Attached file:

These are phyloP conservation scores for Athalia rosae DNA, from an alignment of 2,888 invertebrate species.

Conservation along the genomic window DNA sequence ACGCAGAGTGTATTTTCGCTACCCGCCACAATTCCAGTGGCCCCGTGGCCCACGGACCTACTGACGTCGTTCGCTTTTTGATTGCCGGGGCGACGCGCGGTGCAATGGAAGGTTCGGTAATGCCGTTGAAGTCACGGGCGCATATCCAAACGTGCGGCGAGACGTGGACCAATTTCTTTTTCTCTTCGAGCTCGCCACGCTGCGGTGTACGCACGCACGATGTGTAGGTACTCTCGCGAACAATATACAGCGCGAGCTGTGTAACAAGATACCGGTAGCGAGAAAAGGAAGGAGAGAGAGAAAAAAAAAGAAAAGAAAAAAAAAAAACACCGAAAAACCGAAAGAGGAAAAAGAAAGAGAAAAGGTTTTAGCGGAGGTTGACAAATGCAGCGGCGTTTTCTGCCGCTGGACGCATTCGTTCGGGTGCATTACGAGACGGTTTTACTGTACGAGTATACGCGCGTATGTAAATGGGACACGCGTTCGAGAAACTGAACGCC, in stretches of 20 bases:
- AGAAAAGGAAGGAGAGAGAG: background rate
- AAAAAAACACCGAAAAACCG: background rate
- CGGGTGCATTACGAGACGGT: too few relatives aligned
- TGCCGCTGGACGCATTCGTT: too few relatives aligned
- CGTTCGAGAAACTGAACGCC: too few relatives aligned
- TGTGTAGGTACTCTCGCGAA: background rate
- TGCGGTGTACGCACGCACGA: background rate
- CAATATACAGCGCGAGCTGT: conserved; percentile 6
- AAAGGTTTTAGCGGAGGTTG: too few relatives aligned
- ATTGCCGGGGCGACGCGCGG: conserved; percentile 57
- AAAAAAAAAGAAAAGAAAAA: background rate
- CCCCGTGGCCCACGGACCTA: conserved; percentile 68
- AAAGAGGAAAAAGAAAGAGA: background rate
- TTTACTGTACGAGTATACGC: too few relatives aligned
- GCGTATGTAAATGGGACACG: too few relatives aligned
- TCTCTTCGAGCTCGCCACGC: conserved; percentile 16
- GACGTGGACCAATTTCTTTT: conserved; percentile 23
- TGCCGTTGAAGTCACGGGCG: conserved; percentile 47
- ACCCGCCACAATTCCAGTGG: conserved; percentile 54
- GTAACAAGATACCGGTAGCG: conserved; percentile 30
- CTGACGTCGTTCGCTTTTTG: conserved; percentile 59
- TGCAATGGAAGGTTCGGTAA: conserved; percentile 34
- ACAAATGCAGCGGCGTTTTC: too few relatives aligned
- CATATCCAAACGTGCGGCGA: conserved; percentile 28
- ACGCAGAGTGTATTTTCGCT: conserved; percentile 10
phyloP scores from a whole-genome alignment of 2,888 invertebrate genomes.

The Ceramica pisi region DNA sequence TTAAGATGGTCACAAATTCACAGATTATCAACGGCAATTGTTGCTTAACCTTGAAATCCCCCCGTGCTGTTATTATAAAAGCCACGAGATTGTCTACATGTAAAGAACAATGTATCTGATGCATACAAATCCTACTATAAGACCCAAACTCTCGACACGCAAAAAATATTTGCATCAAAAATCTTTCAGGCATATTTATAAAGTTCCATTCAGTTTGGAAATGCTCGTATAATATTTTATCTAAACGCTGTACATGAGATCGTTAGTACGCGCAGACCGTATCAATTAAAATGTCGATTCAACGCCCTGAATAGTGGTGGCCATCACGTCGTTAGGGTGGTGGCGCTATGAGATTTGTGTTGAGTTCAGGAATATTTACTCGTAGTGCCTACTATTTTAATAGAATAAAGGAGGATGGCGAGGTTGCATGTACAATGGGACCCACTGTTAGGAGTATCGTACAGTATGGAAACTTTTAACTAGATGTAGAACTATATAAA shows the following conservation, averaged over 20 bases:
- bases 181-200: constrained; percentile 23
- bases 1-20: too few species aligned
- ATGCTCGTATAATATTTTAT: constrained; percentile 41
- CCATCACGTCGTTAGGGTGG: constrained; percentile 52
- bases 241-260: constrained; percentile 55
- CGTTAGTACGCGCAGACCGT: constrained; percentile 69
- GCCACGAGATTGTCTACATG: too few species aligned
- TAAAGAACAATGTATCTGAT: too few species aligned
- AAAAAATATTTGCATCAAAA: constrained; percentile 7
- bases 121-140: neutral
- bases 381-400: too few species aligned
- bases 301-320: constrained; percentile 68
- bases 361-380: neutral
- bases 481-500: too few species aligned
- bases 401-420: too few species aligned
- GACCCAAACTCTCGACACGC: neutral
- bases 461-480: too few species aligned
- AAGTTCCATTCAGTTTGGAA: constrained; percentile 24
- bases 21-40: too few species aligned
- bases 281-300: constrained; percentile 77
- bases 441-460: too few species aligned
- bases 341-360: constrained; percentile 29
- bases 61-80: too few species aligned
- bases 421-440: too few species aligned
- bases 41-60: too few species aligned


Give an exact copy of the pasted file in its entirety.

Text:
These are phyloP conservation scores for Athalia rosae DNA, from an alignment of 2,888 invertebrate species.

Conservation along the genomic window DNA sequence ACGCAGAGTGTATTTTCGCTACCCGCCACAATTCCAGTGGCCCCGTGGCCCACGGACCTACTGACGTCGTTCGCTTTTTGATTGCCGGGGCGACGCGCGGTGCAATGGAAGGTTCGGTAATGCCGTTGAAGTCACGGGCGCATATCCAAACGTGCGGCGAGACGTGGACCAATTTCTTTTTCTCTTCGAGCTCGCCACGCTGCGGTGTACGCACGCACGATGTGTAGGTACTCTCGCGAACAATATACAGCGCGAGCTGTGTAACAAGATACCGGTAGCGAGAAAAGGAAGGAGAGAGAGAAAAAAAAAGAAAAGAAAAAAAAAAAACACCGAAAAACCGAAAGAGGAAAAAGAAAGAGAAAAGGTTTTAGCGGAGGTTGACAAATGCAGCGGCGTTTTCTGCCGCTGGACGCATTCGTTCGGGTGCATTACGAGACGGTTTTACTGTACGAGTATACGCGCGTATGTAAATGGGACACGCGTTCGAGAAACTGAACGCC, in stretches of 20 bases:
- AGAAAAGGAAGGAGAGAGAG: background rate
- AAAAAAACACCGAAAAACCG: background rate
- CGGGTGCATTACGAGACGGT: too few relatives aligned
- TGCCGCTGGACGCATTCGTT: too few relatives aligned
- CGTTCGAGAAACTGAACGCC: too few relatives aligned
- TGTGTAGGTACTCTCGCGAA: background rate
- TGCGGTGTACGCACGCACGA: background rate
- CAATATACAGCGCGAGCTGT: conserved; percentile 6
- AAAGGTTTTAGCGGAGGTTG: too few relatives aligned
- ATTGCCGGGGCGACGCGCGG: conserved; percentile 57
- AAAAAAAAAGAAAAGAAAAA: background rate
- CCCCGTGGCCCACGGACCTA: conserved; percentile 68
- AAAGAGGAAAAAGAAAGAGA: background rate
- TTTACTGTACGAGTATACGC: too few relatives aligned
- GCGTATGTAAATGGGACACG: too few relatives aligned
- TCTCTTCGAGCTCGCCACGC: conserved; percentile 16
- GACGTGGACCAATTTCTTTT: conserved; percentile 23
- TGCCGTTGAAGTCACGGGCG: conserved; percentile 47
- ACCCGCCACAATTCCAGTGG: conserved; percentile 54
- GTAACAAGATACCGGTAGCG: conserved; percentile 30
- CTGACGTCGTTCGCTTTTTG: conserved; percentile 59
- TGCAATGGAAGGTTCGGTAA: conserved; percentile 34
- ACAAATGCAGCGGCGTTTTC: too few relatives aligned
- CATATCCAAACGTGCGGCGA: conserved; percentile 28
- ACGCAGAGTGTATTTTCGCT: conserved; percentile 10
phyloP scores from a whole-genome alignment of 2,888 invertebrate genomes.

The Ceramica pisi region DNA sequence TTAAGATGGTCACAAATTCACAGATTATCAACGGCAATTGTTGCTTAACCTTGAAATCCCCCCGTGCTGTTATTATAAAAGCCACGAGATTGTCTACATGTAAAGAACAATGTATCTGATGCATACAAATCCTACTATAAGACCCAAACTCTCGACACGCAAAAAATATTTGCATCAAAAATCTTTCAGGCATATTTATAAAGTTCCATTCAGTTTGGAAATGCTCGTATAATATTTTATCTAAACGCTGTACATGAGATCGTTAGTACGCGCAGACCGTATCAATTAAAATGTCGATTCAACGCCCTGAATAGTGGTGGCCATCACGTCGTTAGGGTGGTGGCGCTATGAGATTTGTGTTGAGTTCAGGAATATTTACTCGTAGTGCCTACTATTTTAATAGAATAAAGGAGGATGGCGAGGTTGCATGTACAATGGGACCCACTGTTAGGAGTATCGTACAGTATGGAAACTTTTAACTAGATGTAGAACTATATAAA shows the following conservation, averaged over 20 bases:
- bases 181-200: constrained; percentile 23
- bases 1-20: too few species aligned
- ATGCTCGTATAATATTTTAT: constrained; percentile 41
- CCATCACGTCGTTAGGGTGG: constrained; percentile 52
- bases 241-260: constrained; percentile 55
- CGTTAGTACGCGCAGACCGT: constrained; percentile 69
- GCCACGAGATTGTCTACATG: too few species aligned
- TAAAGAACAATGTATCTGAT: too few species aligned
- AAAAAATATTTGCATCAAAA: constrained; percentile 7
- bases 121-140: neutral
- bases 381-400: too few species aligned
- bases 301-320: constrained; percentile 68
- bases 361-380: neutral
- bases 481-500: too few species aligned
- bases 401-420: too few species aligned
- GACCCAAACTCTCGACACGC: neutral
- bases 461-480: too few species aligned
- AAGTTCCATTCAGTTTGGAA: constrained; percentile 24
- bases 21-40: too few species aligned
- bases 281-300: constrained; percentile 77
- bases 441-460: too few species aligned
- bases 341-360: constrained; percentile 29
- bases 61-80: too few species aligned
- bases 421-440: too few species aligned
- bases 41-60: too few species aligned